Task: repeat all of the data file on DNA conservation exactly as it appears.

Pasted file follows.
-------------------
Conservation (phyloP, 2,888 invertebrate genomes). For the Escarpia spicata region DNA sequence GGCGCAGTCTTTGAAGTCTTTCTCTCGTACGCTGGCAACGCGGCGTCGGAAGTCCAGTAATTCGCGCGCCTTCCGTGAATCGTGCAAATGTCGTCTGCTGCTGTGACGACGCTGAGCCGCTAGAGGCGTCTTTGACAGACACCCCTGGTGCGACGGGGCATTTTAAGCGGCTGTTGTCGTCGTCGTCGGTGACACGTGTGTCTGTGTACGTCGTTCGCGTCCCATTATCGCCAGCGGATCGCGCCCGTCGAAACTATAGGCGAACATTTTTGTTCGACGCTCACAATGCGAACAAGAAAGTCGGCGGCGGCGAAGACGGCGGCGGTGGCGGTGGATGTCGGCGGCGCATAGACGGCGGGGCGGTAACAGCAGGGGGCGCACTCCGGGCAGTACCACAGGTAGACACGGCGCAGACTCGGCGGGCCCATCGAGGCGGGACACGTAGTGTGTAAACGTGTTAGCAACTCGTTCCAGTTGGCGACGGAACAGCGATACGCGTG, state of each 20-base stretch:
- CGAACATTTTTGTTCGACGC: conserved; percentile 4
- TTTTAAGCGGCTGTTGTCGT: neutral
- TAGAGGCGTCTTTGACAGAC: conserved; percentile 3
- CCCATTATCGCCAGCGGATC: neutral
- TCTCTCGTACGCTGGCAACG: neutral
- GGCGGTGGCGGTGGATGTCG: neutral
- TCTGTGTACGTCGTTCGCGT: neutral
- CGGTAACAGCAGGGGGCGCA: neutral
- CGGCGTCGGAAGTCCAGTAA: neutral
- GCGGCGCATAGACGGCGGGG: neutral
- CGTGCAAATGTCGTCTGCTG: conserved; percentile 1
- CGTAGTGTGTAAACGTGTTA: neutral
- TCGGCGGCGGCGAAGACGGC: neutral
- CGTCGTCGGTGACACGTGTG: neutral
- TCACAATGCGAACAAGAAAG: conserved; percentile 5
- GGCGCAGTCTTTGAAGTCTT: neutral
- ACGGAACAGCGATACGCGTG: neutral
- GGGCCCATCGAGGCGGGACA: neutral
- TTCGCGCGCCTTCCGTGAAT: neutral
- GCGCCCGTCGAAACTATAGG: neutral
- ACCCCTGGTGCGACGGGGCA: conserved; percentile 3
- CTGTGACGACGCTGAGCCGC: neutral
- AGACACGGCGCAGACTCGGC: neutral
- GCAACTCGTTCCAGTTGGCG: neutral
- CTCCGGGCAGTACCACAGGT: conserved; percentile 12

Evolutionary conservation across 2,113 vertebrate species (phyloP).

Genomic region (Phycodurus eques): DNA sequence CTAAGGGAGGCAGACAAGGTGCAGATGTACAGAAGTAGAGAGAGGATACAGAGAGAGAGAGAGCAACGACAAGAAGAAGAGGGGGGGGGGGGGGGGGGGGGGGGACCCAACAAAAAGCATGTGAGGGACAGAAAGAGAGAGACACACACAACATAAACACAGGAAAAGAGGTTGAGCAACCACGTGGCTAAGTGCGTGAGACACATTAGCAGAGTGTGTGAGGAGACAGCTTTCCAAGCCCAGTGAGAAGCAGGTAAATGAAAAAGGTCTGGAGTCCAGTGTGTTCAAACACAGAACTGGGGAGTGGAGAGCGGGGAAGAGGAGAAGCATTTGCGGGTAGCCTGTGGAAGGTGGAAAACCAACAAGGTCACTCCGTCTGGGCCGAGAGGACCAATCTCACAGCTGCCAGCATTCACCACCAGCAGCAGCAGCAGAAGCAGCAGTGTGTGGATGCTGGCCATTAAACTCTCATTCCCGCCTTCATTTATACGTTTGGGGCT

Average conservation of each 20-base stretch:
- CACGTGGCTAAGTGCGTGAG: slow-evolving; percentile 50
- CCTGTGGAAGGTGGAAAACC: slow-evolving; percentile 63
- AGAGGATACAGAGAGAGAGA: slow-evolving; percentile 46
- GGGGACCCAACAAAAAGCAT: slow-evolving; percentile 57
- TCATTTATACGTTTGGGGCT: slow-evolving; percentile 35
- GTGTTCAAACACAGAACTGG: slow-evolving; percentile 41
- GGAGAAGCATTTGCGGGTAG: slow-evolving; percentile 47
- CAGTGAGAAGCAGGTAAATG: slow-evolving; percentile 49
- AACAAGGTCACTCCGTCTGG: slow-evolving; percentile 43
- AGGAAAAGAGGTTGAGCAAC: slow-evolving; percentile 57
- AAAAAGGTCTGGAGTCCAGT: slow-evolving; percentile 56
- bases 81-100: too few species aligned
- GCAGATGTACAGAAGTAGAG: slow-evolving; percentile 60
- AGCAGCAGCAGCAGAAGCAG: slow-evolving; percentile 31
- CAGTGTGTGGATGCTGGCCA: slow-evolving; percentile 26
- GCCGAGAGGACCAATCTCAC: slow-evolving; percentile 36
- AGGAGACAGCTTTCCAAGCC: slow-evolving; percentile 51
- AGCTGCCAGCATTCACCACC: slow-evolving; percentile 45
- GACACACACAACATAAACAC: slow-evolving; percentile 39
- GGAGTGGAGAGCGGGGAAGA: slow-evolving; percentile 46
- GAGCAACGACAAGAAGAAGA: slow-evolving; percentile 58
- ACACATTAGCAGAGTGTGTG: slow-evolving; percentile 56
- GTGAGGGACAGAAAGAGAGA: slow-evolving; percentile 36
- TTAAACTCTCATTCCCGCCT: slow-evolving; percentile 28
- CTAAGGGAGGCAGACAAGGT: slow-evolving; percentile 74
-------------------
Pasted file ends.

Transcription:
Conservation (phyloP, 2,888 invertebrate genomes). For the Escarpia spicata region DNA sequence GGCGCAGTCTTTGAAGTCTTTCTCTCGTACGCTGGCAACGCGGCGTCGGAAGTCCAGTAATTCGCGCGCCTTCCGTGAATCGTGCAAATGTCGTCTGCTGCTGTGACGACGCTGAGCCGCTAGAGGCGTCTTTGACAGACACCCCTGGTGCGACGGGGCATTTTAAGCGGCTGTTGTCGTCGTCGTCGGTGACACGTGTGTCTGTGTACGTCGTTCGCGTCCCATTATCGCCAGCGGATCGCGCCCGTCGAAACTATAGGCGAACATTTTTGTTCGACGCTCACAATGCGAACAAGAAAGTCGGCGGCGGCGAAGACGGCGGCGGTGGCGGTGGATGTCGGCGGCGCATAGACGGCGGGGCGGTAACAGCAGGGGGCGCACTCCGGGCAGTACCACAGGTAGACACGGCGCAGACTCGGCGGGCCCATCGAGGCGGGACACGTAGTGTGTAAACGTGTTAGCAACTCGTTCCAGTTGGCGACGGAACAGCGATACGCGTG, state of each 20-base stretch:
- CGAACATTTTTGTTCGACGC: conserved; percentile 4
- TTTTAAGCGGCTGTTGTCGT: neutral
- TAGAGGCGTCTTTGACAGAC: conserved; percentile 3
- CCCATTATCGCCAGCGGATC: neutral
- TCTCTCGTACGCTGGCAACG: neutral
- GGCGGTGGCGGTGGATGTCG: neutral
- TCTGTGTACGTCGTTCGCGT: neutral
- CGGTAACAGCAGGGGGCGCA: neutral
- CGGCGTCGGAAGTCCAGTAA: neutral
- GCGGCGCATAGACGGCGGGG: neutral
- CGTGCAAATGTCGTCTGCTG: conserved; percentile 1
- CGTAGTGTGTAAACGTGTTA: neutral
- TCGGCGGCGGCGAAGACGGC: neutral
- CGTCGTCGGTGACACGTGTG: neutral
- TCACAATGCGAACAAGAAAG: conserved; percentile 5
- GGCGCAGTCTTTGAAGTCTT: neutral
- ACGGAACAGCGATACGCGTG: neutral
- GGGCCCATCGAGGCGGGACA: neutral
- TTCGCGCGCCTTCCGTGAAT: neutral
- GCGCCCGTCGAAACTATAGG: neutral
- ACCCCTGGTGCGACGGGGCA: conserved; percentile 3
- CTGTGACGACGCTGAGCCGC: neutral
- AGACACGGCGCAGACTCGGC: neutral
- GCAACTCGTTCCAGTTGGCG: neutral
- CTCCGGGCAGTACCACAGGT: conserved; percentile 12

Evolutionary conservation across 2,113 vertebrate species (phyloP).

Genomic region (Phycodurus eques): DNA sequence CTAAGGGAGGCAGACAAGGTGCAGATGTACAGAAGTAGAGAGAGGATACAGAGAGAGAGAGAGCAACGACAAGAAGAAGAGGGGGGGGGGGGGGGGGGGGGGGGACCCAACAAAAAGCATGTGAGGGACAGAAAGAGAGAGACACACACAACATAAACACAGGAAAAGAGGTTGAGCAACCACGTGGCTAAGTGCGTGAGACACATTAGCAGAGTGTGTGAGGAGACAGCTTTCCAAGCCCAGTGAGAAGCAGGTAAATGAAAAAGGTCTGGAGTCCAGTGTGTTCAAACACAGAACTGGGGAGTGGAGAGCGGGGAAGAGGAGAAGCATTTGCGGGTAGCCTGTGGAAGGTGGAAAACCAACAAGGTCACTCCGTCTGGGCCGAGAGGACCAATCTCACAGCTGCCAGCATTCACCACCAGCAGCAGCAGCAGAAGCAGCAGTGTGTGGATGCTGGCCATTAAACTCTCATTCCCGCCTTCATTTATACGTTTGGGGCT

Average conservation of each 20-base stretch:
- CACGTGGCTAAGTGCGTGAG: slow-evolving; percentile 50
- CCTGTGGAAGGTGGAAAACC: slow-evolving; percentile 63
- AGAGGATACAGAGAGAGAGA: slow-evolving; percentile 46
- GGGGACCCAACAAAAAGCAT: slow-evolving; percentile 57
- TCATTTATACGTTTGGGGCT: slow-evolving; percentile 35
- GTGTTCAAACACAGAACTGG: slow-evolving; percentile 41
- GGAGAAGCATTTGCGGGTAG: slow-evolving; percentile 47
- CAGTGAGAAGCAGGTAAATG: slow-evolving; percentile 49
- AACAAGGTCACTCCGTCTGG: slow-evolving; percentile 43
- AGGAAAAGAGGTTGAGCAAC: slow-evolving; percentile 57
- AAAAAGGTCTGGAGTCCAGT: slow-evolving; percentile 56
- bases 81-100: too few species aligned
- GCAGATGTACAGAAGTAGAG: slow-evolving; percentile 60
- AGCAGCAGCAGCAGAAGCAG: slow-evolving; percentile 31
- CAGTGTGTGGATGCTGGCCA: slow-evolving; percentile 26
- GCCGAGAGGACCAATCTCAC: slow-evolving; percentile 36
- AGGAGACAGCTTTCCAAGCC: slow-evolving; percentile 51
- AGCTGCCAGCATTCACCACC: slow-evolving; percentile 45
- GACACACACAACATAAACAC: slow-evolving; percentile 39
- GGAGTGGAGAGCGGGGAAGA: slow-evolving; percentile 46
- GAGCAACGACAAGAAGAAGA: slow-evolving; percentile 58
- ACACATTAGCAGAGTGTGTG: slow-evolving; percentile 56
- GTGAGGGACAGAAAGAGAGA: slow-evolving; percentile 36
- TTAAACTCTCATTCCCGCCT: slow-evolving; percentile 28
- CTAAGGGAGGCAGACAAGGT: slow-evolving; percentile 74